4. Yep. And I don't know about what everyone else thinks of it, but as for the song that I was talking about -- 'Dreams to Dream' -- especially Tanya Mousekewitz's version as sung by Cathy Cavadini (aka The Powerpuff Girls' leader Blossom on Cartoon Network) in An American Tail: Fievel Goes West... That song (Dreams to Dream from Fievel Goes West, no less) is to me, myself, and I what Pinocchio's When You Wish Upon A Star as sung by Cliff Edwards as Jiminy Cricket in the 1940 Disney film was to Steven Spielberg especially way back when Spielberg himself was making Close Encounters of the Third Kind back in the 70s. (The linked video is a deleted scene from the 1980 special edition reissue of Close Encounters of the 3rd Kind) If Steven Spielberg really like the song When You Wish Upon A Star from Disney's 1940 Pinocchio so much, then I, for one, really like Dreams to Dream from An American Tail: Fievel Goes West so much -- especially Tanya's version as sung by Cathy Cavadini, in particular, even though the Dreams to Dream song has been and still is long forgotten compared to Pinocchio's When You Wish Upon a Star or even the first An American Tail's Somewhere Out There, but still!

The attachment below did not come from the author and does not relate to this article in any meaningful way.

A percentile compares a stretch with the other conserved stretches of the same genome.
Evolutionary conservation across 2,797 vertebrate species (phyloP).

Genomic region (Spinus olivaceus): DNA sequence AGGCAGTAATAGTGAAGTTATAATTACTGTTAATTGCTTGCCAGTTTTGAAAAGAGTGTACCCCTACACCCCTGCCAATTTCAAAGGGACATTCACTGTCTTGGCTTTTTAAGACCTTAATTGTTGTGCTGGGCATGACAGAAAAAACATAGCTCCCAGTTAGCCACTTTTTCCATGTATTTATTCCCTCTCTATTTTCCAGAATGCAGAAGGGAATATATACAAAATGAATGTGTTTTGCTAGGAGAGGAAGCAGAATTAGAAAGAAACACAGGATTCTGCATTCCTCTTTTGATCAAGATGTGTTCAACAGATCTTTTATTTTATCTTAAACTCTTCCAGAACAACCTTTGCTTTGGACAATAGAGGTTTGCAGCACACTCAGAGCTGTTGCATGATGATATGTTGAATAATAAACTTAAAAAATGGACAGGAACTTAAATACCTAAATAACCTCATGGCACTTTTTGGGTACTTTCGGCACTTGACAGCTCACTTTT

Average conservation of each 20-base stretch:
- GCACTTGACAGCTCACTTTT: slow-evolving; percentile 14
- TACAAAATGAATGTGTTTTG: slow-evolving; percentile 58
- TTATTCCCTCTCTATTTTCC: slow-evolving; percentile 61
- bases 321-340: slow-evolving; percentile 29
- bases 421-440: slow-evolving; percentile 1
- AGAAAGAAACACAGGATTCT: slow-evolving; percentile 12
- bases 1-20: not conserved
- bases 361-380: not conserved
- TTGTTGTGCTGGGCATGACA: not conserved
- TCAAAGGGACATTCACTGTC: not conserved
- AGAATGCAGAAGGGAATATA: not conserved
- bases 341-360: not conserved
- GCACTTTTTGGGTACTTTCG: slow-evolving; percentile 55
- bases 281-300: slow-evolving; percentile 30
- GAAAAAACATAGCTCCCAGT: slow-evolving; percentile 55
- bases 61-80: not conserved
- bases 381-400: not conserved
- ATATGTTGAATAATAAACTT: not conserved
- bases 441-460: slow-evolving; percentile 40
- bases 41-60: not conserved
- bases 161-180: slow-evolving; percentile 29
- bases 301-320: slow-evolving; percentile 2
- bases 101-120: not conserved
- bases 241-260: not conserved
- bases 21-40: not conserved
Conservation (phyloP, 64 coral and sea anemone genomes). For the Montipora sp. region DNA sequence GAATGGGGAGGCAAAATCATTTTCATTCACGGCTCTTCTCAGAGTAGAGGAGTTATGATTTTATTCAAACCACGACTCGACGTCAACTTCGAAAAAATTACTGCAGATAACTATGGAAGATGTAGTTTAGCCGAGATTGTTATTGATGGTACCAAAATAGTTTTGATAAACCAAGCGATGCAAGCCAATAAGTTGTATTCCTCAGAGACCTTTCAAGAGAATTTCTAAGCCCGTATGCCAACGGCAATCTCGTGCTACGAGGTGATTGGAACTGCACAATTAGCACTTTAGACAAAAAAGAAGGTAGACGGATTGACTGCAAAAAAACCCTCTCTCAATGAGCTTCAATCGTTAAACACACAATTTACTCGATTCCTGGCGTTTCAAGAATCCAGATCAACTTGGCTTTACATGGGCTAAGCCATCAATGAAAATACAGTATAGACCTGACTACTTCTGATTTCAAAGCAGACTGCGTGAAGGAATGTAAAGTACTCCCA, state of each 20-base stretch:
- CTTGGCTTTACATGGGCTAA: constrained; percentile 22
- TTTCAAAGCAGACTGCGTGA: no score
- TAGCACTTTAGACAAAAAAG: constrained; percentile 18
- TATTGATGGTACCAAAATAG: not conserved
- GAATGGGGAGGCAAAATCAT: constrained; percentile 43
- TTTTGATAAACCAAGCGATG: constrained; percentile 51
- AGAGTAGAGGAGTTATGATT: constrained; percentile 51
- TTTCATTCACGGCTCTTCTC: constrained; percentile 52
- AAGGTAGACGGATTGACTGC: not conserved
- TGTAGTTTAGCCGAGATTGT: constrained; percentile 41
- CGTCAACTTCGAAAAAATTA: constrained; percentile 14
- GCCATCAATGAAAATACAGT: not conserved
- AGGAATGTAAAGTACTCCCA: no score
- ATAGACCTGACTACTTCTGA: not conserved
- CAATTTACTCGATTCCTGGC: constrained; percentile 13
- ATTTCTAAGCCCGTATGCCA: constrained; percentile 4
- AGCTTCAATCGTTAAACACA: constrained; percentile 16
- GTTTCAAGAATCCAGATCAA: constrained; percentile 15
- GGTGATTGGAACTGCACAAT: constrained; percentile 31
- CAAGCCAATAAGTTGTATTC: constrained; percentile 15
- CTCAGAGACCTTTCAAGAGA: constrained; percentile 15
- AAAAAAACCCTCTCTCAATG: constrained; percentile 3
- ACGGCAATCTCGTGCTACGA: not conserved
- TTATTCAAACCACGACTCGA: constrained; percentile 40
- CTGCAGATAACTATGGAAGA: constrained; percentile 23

5. Yeah, that and When You Wish Upon a Star influencing Spielberg and Williams' work on Close Encounters' music! BTW, Chen G., just try to stick with the program here. Anyway, in that movie the aforementioned An American Tail: Fievel Goes West, Fievel's sister Tanya Mousekewitz has wanted to be -- of all things -- a singer, right? Well, guess what? In that aforementioned Fievel Goes West movie, she finally gets her chance and opportunity to sing when, one day, a cat, of all creatures, happened to discover Tanya's rather beautiful and very nice singing chops as she sang the song "Dreams to Dream" outside the unfinished violin shop... And Tanya Mousekewitz gets to perform and sing a song called "The Girl You Left Behind" in, of all places, a saloon! Get it?! A saloon bar, of all places, dummies! That's also why Tanya wants to be a singer in Fievel Goes West, and she got her chance and opportunity to sing in the movie! And don't forget that Disney Dust effect inspired by Disney's 1950 Cinderella when Tanya cleans up nicely in the mirror! I was just kidding, but you get what I mean, especially, Dreams to Dream from Fievel Goes West, especially as sung by Cathy Cavadini (aka Blossom of the Powerpuff Girls)?
  6. I'm not sure what to do at first. I know the song that I'm talking about is long forgotten compared to Pinocchio's When You Wish Upon a Star or the first American Tail's Somewhere Out There, but Dreams to Dream, especially the Cathy Cavadini version, is a very beautiful song nonetheless.